By Alexa Ard

As far as standouts go, Nevada men’s basketball has Deonte Burton, but the women have been seeing sporadic highs from a different player in each of its past four games, including their exhibition game.

During last season, Danika Sharp and the team’s lone senior Chanelle Brennan were the usual leading scorers for the team. Yet this season is a completely different ball game for the players that make up the Wolf Pack.

It all started with the return of sophomore Terilyn Moe, also known as “T. Moe,” when she came back from an ACL injury from last season to score 18 points in 19 minutes of the exhibition game against San Francisco State on Nov. 5.

In its next win on Nov. 8, the team opened the regular season away at Utah Valley, where junior Mimi Mungedi led with 15 points. Junior Emily Burns notched the high in scoring and rebounding for the team with 16 points and 12 rebounds to dominate Long Beach State 91-61 on Friday.

“I think that’s what you’re going to see about our team is that every game we have a different leading scorer,” said Nevada head coach Jane Albright.

She attributed this observation to all of the hard work each player put in during the summer. She explained that all of her players, besides her two freshmen, Ashlee Jones and Iman Lathan, attended both sessions of summer school and offseason training. The freshmen were able to make it to the second summer session, though.

“Every single player on my team has improved tremendously, not just the starters, or not just the bench,” Albright said. “Every single person on our roster is much better than they were last year,” Albright said.

The head coach added that Mungedi even competed in a league in California during the summer to obtain a better understanding of those fundamentals that she struggled with.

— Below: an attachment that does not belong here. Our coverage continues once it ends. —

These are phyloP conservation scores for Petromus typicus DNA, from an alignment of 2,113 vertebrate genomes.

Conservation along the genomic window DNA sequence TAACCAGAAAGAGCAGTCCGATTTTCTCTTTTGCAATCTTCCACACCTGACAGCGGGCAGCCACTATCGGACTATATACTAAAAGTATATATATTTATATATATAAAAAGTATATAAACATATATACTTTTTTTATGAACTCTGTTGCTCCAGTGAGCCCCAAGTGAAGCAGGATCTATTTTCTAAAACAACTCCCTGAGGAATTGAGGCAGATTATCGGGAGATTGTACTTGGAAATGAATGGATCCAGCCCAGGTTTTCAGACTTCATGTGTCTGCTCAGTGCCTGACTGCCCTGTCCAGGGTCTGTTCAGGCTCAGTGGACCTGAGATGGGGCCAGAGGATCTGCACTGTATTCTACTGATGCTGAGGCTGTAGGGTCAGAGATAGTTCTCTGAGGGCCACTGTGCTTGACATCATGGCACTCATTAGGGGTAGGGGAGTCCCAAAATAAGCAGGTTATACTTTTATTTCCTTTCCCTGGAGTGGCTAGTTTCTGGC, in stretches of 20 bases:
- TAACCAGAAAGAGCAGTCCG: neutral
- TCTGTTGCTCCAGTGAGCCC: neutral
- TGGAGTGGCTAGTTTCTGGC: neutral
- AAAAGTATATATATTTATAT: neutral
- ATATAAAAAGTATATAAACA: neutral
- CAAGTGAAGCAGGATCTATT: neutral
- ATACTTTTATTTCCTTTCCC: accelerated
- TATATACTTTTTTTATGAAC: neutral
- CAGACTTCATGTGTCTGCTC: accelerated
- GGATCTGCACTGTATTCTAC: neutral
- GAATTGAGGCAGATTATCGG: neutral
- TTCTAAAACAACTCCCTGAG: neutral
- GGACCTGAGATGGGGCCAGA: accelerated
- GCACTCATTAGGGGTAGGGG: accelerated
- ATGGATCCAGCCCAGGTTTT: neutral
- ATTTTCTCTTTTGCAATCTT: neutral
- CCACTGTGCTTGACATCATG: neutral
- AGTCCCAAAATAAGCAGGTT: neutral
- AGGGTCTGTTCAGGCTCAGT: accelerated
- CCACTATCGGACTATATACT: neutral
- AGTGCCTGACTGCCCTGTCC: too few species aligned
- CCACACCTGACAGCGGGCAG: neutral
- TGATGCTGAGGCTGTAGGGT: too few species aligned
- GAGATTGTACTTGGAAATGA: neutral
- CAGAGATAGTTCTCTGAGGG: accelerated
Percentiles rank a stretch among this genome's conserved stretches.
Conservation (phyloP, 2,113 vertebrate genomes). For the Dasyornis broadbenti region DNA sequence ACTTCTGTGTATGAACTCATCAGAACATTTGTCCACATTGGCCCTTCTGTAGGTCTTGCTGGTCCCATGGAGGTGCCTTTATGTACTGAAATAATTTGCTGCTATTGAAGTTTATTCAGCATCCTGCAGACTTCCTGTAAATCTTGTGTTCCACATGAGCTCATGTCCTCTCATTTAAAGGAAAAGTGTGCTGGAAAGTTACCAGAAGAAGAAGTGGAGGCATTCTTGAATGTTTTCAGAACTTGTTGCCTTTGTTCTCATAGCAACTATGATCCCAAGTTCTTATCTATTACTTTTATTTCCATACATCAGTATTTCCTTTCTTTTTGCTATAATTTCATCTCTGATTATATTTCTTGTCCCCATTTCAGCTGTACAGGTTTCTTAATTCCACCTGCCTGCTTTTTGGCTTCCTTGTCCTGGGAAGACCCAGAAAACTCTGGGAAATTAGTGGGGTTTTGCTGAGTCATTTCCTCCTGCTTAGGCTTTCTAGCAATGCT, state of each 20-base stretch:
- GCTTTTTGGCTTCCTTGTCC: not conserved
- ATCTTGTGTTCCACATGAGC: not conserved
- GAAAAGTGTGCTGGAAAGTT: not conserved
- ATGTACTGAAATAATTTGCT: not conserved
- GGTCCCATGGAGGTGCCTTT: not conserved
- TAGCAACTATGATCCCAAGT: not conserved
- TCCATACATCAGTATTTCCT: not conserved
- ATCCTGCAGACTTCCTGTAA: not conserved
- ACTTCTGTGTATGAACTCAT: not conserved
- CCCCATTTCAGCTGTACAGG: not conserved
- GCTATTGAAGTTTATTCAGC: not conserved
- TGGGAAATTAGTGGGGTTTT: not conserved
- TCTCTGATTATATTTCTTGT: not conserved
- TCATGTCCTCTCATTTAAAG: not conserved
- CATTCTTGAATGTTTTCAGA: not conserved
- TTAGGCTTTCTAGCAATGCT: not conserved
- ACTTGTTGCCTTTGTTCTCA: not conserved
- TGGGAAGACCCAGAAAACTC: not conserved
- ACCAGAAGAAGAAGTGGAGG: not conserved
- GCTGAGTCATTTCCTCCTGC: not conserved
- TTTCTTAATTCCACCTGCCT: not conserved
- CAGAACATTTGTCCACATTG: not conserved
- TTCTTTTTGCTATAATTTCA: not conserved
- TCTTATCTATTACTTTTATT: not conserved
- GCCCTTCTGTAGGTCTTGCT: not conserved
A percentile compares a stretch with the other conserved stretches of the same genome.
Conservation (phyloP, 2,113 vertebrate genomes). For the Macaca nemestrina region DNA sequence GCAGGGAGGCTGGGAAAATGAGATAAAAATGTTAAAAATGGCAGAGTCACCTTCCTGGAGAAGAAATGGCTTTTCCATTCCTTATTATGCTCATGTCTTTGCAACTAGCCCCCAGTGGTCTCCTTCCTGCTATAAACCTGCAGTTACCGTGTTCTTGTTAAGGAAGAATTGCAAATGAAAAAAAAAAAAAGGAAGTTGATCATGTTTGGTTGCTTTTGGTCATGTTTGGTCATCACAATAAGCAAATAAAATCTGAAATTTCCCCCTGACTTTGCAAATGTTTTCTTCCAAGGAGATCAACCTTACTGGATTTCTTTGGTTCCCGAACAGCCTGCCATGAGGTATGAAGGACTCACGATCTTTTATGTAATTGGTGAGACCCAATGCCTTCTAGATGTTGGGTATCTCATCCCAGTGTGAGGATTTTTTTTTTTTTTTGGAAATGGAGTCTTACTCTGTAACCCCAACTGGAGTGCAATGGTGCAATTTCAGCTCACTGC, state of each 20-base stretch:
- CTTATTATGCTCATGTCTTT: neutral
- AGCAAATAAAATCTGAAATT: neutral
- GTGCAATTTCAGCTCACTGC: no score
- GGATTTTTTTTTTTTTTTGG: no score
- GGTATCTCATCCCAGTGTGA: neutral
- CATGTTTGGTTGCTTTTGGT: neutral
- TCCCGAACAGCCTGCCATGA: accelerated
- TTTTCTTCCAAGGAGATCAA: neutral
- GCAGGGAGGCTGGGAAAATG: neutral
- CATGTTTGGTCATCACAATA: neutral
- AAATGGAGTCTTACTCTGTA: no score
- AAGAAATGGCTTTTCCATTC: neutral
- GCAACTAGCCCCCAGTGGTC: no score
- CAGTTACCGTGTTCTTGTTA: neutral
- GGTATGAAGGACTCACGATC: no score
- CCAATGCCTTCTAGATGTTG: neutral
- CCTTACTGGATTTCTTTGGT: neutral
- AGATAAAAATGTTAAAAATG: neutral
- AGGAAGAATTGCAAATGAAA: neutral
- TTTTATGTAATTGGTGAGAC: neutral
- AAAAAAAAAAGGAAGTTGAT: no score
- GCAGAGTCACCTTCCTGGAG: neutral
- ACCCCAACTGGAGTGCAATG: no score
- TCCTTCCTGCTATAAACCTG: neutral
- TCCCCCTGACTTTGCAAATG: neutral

In the final two games of last season, the six-foot-eight center notched 18 points and finished with 10 points and 10 rebounds in the Pack’s final game of the 2012-2013 season.

This momentum has only continued in Nevada’s first few games of the season. A major part of Mungedi’s improvement is simply learning to keep the ball up when she’s in the post. She used to bring the ball down to her core or waist then try to go back up with it. This then led to many turnovers for Nevada, but now, she’s finally taking advantage of her height.

Because of the large lead that lasted throughout the entire game, each member on the team saw playing time and contributed except for junior Aja Johnson, who is out because of a hand injury, and junior Kayla Reeves, a Pack newcomer.

Besides these two players, every player on the Wolf Pack scored, including senior Markie Wilder, who has seen extremely limited minutes since joining the team last year. So when she scored a jumper with the and one, the crowd and her team went wild for her.

“This is a team that really loves each other and enjoys playing together,” Albright said.

However, it was an advantage to the Wolf Pack that the 49ers were missing players, and many members of the team did not possess the size or muscle that the teams of the Mountain West Conference possess. Yet, Albright, Burns and senior Arielle Wideman attributed the win to the Pack’s high energy and zone defense that was able to limit Long Beach to a 34.2 field goal percentage.

“I think one of the big things for this game was we came out in the first half strong, and it didn’t take us the entire first half to warm up like it normally does,” Burns said. “We came out, and we hit buckets and we played defense, and I think that really got us into it fast.”

Unfortunately, the team saw an 86-72 loss, its first of the season, on Sunday against the University of California, Irvine. There was some contribution from a few bench players in this game as well, such as Amber Smith, Julia Shelbourn and Nyasha LeSure.

Yet, the biggest contribution came from players in the starting five. Sharp led with 20 points and Mungedi was right behind with 17.

Nevada will use this week to regroup before it faces Cal Poly on the road this Friday. Burns expressed they won’t forget to use last season’s 8-23, 2-14 MW record as a lesson for what each member needs to do to contribute so the team as a whole can succeed.

“We want to prove something this year and by doing that we’re going to come out hard every single game and just show people we’re here,” Burns said.

Alexa Ard can be